Billionaire John Catsimatidis Sr., whose United Refining Co. was criticized earlier this year for owning and neglecting five vacant "zombie" gas station lots in Erie County, has completed a beautification of the second of those properties, located on Buffalo's West Side.
The gas and convenience store operator, which runs the Red Apple and Kwik Fill chains, spent just shy of $15,000 to enhance the empty lot at 161 Grant St. As part of the work, crews removed signs, leveled the ground, removed weeds and brush, improved the drainage, added soil and planted grass.
The company spent an additional $8,798 for snow and brush removal, $1,202 for lawn mowing and $1,261 in property taxes.
The site is now a trimmed grass-covered field, bounded by concrete blocks. Company officials said they will also meet, at the site, with local community leaders and groups at 6 p.m. Aug. 8 to talk about additional efforts to "enhance and boost the beauty and future of Grant Street and the West Side."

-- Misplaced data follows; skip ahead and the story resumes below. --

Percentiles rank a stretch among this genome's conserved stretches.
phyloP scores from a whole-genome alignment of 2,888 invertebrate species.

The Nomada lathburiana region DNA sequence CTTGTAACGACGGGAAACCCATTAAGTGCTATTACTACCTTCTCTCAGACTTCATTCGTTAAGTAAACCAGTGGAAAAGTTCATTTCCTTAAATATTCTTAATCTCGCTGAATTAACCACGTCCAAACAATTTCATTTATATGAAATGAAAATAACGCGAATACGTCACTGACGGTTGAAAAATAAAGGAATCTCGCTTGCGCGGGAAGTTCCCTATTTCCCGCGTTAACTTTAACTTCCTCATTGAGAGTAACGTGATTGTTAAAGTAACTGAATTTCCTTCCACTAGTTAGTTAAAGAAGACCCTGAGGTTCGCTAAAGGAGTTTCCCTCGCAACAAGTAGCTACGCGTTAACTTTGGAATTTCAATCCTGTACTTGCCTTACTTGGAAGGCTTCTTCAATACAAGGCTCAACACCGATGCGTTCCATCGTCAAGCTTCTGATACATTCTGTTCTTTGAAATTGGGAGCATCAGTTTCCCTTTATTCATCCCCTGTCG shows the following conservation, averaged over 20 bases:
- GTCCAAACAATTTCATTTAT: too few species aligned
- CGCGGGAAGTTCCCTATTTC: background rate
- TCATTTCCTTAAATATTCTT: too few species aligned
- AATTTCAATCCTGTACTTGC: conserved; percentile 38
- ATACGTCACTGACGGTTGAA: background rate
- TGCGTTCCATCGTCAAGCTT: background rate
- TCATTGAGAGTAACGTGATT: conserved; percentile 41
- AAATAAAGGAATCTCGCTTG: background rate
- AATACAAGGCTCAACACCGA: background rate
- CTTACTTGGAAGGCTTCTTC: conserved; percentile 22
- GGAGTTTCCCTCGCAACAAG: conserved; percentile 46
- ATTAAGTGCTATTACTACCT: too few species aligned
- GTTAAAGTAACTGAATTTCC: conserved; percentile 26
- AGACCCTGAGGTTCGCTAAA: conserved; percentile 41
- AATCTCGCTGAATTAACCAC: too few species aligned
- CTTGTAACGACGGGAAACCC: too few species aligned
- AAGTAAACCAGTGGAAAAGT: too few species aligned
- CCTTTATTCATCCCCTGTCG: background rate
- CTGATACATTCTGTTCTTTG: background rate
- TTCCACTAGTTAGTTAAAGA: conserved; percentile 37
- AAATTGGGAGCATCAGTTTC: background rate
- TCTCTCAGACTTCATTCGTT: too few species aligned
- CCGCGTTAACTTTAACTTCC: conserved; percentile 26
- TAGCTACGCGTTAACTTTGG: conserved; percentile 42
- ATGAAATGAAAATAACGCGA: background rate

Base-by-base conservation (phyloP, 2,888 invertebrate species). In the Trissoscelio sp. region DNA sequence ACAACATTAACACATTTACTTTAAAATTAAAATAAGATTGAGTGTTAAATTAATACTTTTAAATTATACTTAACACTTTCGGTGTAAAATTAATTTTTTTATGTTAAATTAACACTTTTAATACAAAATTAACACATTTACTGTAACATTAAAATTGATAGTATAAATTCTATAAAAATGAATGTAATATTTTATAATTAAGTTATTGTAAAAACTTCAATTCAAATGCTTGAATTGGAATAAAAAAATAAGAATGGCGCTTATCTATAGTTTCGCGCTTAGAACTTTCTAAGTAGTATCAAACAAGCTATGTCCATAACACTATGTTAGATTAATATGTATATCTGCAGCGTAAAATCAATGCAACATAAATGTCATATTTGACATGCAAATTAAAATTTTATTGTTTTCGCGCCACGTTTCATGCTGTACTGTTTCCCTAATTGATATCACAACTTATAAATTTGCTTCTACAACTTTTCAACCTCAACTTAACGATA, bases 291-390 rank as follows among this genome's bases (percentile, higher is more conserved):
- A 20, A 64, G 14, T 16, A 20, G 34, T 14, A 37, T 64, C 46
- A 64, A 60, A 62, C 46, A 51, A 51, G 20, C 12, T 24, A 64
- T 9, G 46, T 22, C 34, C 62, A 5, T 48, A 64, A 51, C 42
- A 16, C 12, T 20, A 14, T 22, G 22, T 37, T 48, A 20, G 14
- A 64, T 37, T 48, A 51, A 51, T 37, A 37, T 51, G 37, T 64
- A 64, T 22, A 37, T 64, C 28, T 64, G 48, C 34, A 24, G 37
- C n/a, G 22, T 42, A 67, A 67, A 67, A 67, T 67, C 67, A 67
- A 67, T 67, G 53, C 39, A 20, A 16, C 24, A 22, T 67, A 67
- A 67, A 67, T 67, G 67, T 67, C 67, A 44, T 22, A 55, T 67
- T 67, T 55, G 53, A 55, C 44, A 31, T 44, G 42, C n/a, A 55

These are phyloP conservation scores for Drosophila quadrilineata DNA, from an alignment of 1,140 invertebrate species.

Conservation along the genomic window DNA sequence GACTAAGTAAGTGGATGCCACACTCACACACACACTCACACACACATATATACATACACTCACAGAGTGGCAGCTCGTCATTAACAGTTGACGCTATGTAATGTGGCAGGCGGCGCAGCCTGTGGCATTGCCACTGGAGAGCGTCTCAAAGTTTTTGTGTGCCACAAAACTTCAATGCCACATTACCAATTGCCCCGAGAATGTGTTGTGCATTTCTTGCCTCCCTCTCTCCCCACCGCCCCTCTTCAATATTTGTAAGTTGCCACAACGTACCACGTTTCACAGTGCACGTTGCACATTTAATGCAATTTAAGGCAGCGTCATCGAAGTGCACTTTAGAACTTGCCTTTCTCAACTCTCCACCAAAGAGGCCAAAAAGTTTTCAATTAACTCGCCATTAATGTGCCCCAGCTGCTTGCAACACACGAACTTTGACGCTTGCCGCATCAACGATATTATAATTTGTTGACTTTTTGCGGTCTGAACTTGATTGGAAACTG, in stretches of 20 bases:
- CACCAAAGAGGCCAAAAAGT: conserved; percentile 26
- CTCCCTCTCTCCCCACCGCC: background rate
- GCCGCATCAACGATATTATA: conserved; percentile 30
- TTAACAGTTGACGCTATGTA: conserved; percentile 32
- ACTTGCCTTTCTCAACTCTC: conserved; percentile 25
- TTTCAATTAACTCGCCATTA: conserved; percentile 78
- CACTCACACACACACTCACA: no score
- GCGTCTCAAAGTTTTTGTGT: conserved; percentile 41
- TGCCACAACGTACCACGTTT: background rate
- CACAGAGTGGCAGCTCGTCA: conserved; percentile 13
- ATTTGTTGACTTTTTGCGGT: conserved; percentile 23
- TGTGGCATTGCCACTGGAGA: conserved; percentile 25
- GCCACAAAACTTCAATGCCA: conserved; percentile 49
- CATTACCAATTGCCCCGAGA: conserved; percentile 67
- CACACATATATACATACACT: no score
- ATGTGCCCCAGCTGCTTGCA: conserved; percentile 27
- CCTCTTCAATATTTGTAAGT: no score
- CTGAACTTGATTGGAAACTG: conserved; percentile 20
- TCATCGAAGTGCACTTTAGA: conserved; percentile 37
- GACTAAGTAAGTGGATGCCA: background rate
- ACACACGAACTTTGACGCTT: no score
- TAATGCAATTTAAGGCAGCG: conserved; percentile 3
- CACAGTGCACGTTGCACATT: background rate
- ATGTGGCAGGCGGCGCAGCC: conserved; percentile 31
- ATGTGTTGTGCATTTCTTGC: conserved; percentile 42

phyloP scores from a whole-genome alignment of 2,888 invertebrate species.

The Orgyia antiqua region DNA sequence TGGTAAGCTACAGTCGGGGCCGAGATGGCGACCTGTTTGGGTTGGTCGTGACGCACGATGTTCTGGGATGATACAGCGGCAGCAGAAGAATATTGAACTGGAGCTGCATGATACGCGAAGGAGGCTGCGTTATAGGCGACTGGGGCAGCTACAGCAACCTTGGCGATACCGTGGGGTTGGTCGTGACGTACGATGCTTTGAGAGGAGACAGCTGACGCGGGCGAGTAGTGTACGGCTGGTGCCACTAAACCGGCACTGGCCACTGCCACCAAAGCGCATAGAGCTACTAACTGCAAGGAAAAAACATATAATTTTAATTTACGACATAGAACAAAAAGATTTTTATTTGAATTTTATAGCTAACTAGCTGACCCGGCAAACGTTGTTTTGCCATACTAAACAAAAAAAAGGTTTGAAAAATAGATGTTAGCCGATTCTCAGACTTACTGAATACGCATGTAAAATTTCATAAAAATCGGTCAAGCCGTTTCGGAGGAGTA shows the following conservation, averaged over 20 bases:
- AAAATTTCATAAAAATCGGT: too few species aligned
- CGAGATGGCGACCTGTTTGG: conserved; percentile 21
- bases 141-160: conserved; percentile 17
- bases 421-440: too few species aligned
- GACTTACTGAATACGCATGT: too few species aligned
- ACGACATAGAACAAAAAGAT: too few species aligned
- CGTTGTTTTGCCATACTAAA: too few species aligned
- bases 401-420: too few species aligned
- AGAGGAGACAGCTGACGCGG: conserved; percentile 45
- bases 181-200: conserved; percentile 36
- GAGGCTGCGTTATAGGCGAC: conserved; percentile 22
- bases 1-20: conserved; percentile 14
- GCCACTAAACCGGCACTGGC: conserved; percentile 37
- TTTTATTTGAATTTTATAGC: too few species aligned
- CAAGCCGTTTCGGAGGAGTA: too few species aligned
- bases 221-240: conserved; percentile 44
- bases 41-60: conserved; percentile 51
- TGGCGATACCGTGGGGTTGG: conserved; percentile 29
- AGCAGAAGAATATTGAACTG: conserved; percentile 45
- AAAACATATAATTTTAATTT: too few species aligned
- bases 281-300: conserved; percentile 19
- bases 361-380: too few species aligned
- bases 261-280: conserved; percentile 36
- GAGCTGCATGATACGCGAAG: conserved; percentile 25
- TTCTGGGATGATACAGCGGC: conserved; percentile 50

"We have been a good neighbor and will continue this program of boosting neighborhoods, real estate values and goodwill," said Catsimatidis, chairman of the company. "We will continue to invest into a viable and vibrant Western New York."
United Refining was blasted in April by local and state officials for holding on to former gas station properties that closed between 1998 and 2009, but not maintaining them. The company owns a refinery on River Road in Tonawanda and 25 Kwik Fill gas stations in Erie County.
Amherst officials even considered using eminent domain to seize one at 159 Niagara Falls Blvd.
Catsimatidis responded in June by pledging to clean up the properties in Buffalo, Lackawanna, Amherst and the Town of Tonawanda, starting with one at 422 Ontario St. in Riverside. The company plans to lease that property to a nearby church.